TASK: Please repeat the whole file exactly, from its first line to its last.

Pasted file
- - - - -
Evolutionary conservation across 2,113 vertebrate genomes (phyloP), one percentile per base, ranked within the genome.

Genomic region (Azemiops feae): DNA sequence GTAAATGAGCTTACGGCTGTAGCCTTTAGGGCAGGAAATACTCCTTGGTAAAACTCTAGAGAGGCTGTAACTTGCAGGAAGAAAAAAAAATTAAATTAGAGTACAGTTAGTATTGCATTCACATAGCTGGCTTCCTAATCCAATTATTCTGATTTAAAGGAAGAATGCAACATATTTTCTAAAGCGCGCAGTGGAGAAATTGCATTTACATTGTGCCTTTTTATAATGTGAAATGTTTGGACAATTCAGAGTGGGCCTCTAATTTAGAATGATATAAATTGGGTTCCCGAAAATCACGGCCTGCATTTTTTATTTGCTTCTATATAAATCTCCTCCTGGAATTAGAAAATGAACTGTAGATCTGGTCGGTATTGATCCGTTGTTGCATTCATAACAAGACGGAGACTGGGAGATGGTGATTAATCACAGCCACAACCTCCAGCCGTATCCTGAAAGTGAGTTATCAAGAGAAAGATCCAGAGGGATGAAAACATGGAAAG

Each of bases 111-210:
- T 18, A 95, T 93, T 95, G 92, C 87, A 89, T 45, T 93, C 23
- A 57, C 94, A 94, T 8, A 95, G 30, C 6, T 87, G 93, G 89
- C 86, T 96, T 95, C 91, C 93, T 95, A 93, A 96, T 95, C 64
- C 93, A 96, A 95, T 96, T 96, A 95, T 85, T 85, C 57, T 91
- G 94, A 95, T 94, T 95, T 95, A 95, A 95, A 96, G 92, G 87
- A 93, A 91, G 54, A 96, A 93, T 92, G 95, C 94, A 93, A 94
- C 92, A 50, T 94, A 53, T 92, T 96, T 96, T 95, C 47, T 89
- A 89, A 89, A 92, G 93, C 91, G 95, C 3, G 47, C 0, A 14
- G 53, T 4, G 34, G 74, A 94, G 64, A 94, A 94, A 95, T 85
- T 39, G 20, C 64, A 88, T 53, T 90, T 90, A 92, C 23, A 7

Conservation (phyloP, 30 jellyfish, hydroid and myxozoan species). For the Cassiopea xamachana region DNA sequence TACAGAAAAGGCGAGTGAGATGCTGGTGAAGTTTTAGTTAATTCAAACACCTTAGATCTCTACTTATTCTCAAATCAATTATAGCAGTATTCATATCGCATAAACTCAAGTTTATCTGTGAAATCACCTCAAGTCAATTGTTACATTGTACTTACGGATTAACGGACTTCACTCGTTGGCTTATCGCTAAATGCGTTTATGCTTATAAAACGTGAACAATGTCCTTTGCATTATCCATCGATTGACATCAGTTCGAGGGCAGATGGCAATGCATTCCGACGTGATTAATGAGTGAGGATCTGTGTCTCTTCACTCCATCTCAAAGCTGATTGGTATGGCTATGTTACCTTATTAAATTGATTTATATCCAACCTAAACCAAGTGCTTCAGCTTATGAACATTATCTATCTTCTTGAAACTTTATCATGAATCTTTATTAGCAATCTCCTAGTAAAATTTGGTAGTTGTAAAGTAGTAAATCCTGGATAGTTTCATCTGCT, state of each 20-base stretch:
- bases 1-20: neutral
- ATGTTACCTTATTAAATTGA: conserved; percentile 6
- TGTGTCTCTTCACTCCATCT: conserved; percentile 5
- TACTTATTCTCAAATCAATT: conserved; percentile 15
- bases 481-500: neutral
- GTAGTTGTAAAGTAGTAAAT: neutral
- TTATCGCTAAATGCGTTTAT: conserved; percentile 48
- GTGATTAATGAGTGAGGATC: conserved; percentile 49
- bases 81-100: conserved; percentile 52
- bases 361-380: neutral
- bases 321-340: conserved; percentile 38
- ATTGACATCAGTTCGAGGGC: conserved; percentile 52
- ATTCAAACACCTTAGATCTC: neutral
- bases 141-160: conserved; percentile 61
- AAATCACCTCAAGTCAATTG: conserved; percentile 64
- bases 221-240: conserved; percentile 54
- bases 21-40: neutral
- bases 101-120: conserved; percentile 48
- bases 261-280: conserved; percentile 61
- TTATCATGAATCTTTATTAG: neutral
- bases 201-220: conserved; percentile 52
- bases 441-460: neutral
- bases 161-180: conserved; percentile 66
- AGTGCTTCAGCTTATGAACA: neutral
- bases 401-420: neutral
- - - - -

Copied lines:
Evolutionary conservation across 2,113 vertebrate genomes (phyloP), one percentile per base, ranked within the genome.

Genomic region (Azemiops feae): DNA sequence GTAAATGAGCTTACGGCTGTAGCCTTTAGGGCAGGAAATACTCCTTGGTAAAACTCTAGAGAGGCTGTAACTTGCAGGAAGAAAAAAAAATTAAATTAGAGTACAGTTAGTATTGCATTCACATAGCTGGCTTCCTAATCCAATTATTCTGATTTAAAGGAAGAATGCAACATATTTTCTAAAGCGCGCAGTGGAGAAATTGCATTTACATTGTGCCTTTTTATAATGTGAAATGTTTGGACAATTCAGAGTGGGCCTCTAATTTAGAATGATATAAATTGGGTTCCCGAAAATCACGGCCTGCATTTTTTATTTGCTTCTATATAAATCTCCTCCTGGAATTAGAAAATGAACTGTAGATCTGGTCGGTATTGATCCGTTGTTGCATTCATAACAAGACGGAGACTGGGAGATGGTGATTAATCACAGCCACAACCTCCAGCCGTATCCTGAAAGTGAGTTATCAAGAGAAAGATCCAGAGGGATGAAAACATGGAAAG

Each of bases 111-210:
- T 18, A 95, T 93, T 95, G 92, C 87, A 89, T 45, T 93, C 23
- A 57, C 94, A 94, T 8, A 95, G 30, C 6, T 87, G 93, G 89
- C 86, T 96, T 95, C 91, C 93, T 95, A 93, A 96, T 95, C 64
- C 93, A 96, A 95, T 96, T 96, A 95, T 85, T 85, C 57, T 91
- G 94, A 95, T 94, T 95, T 95, A 95, A 95, A 96, G 92, G 87
- A 93, A 91, G 54, A 96, A 93, T 92, G 95, C 94, A 93, A 94
- C 92, A 50, T 94, A 53, T 92, T 96, T 96, T 95, C 47, T 89
- A 89, A 89, A 92, G 93, C 91, G 95, C 3, G 47, C 0, A 14
- G 53, T 4, G 34, G 74, A 94, G 64, A 94, A 94, A 95, T 85
- T 39, G 20, C 64, A 88, T 53, T 90, T 90, A 92, C 23, A 7

Conservation (phyloP, 30 jellyfish, hydroid and myxozoan species). For the Cassiopea xamachana region DNA sequence TACAGAAAAGGCGAGTGAGATGCTGGTGAAGTTTTAGTTAATTCAAACACCTTAGATCTCTACTTATTCTCAAATCAATTATAGCAGTATTCATATCGCATAAACTCAAGTTTATCTGTGAAATCACCTCAAGTCAATTGTTACATTGTACTTACGGATTAACGGACTTCACTCGTTGGCTTATCGCTAAATGCGTTTATGCTTATAAAACGTGAACAATGTCCTTTGCATTATCCATCGATTGACATCAGTTCGAGGGCAGATGGCAATGCATTCCGACGTGATTAATGAGTGAGGATCTGTGTCTCTTCACTCCATCTCAAAGCTGATTGGTATGGCTATGTTACCTTATTAAATTGATTTATATCCAACCTAAACCAAGTGCTTCAGCTTATGAACATTATCTATCTTCTTGAAACTTTATCATGAATCTTTATTAGCAATCTCCTAGTAAAATTTGGTAGTTGTAAAGTAGTAAATCCTGGATAGTTTCATCTGCT, state of each 20-base stretch:
- bases 1-20: neutral
- ATGTTACCTTATTAAATTGA: conserved; percentile 6
- TGTGTCTCTTCACTCCATCT: conserved; percentile 5
- TACTTATTCTCAAATCAATT: conserved; percentile 15
- bases 481-500: neutral
- GTAGTTGTAAAGTAGTAAAT: neutral
- TTATCGCTAAATGCGTTTAT: conserved; percentile 48
- GTGATTAATGAGTGAGGATC: conserved; percentile 49
- bases 81-100: conserved; percentile 52
- bases 361-380: neutral
- bases 321-340: conserved; percentile 38
- ATTGACATCAGTTCGAGGGC: conserved; percentile 52
- ATTCAAACACCTTAGATCTC: neutral
- bases 141-160: conserved; percentile 61
- AAATCACCTCAAGTCAATTG: conserved; percentile 64
- bases 221-240: conserved; percentile 54
- bases 21-40: neutral
- bases 101-120: conserved; percentile 48
- bases 261-280: conserved; percentile 61
- TTATCATGAATCTTTATTAG: neutral
- bases 201-220: conserved; percentile 52
- bases 441-460: neutral
- bases 161-180: conserved; percentile 66
- AGTGCTTCAGCTTATGAACA: neutral
- bases 401-420: neutral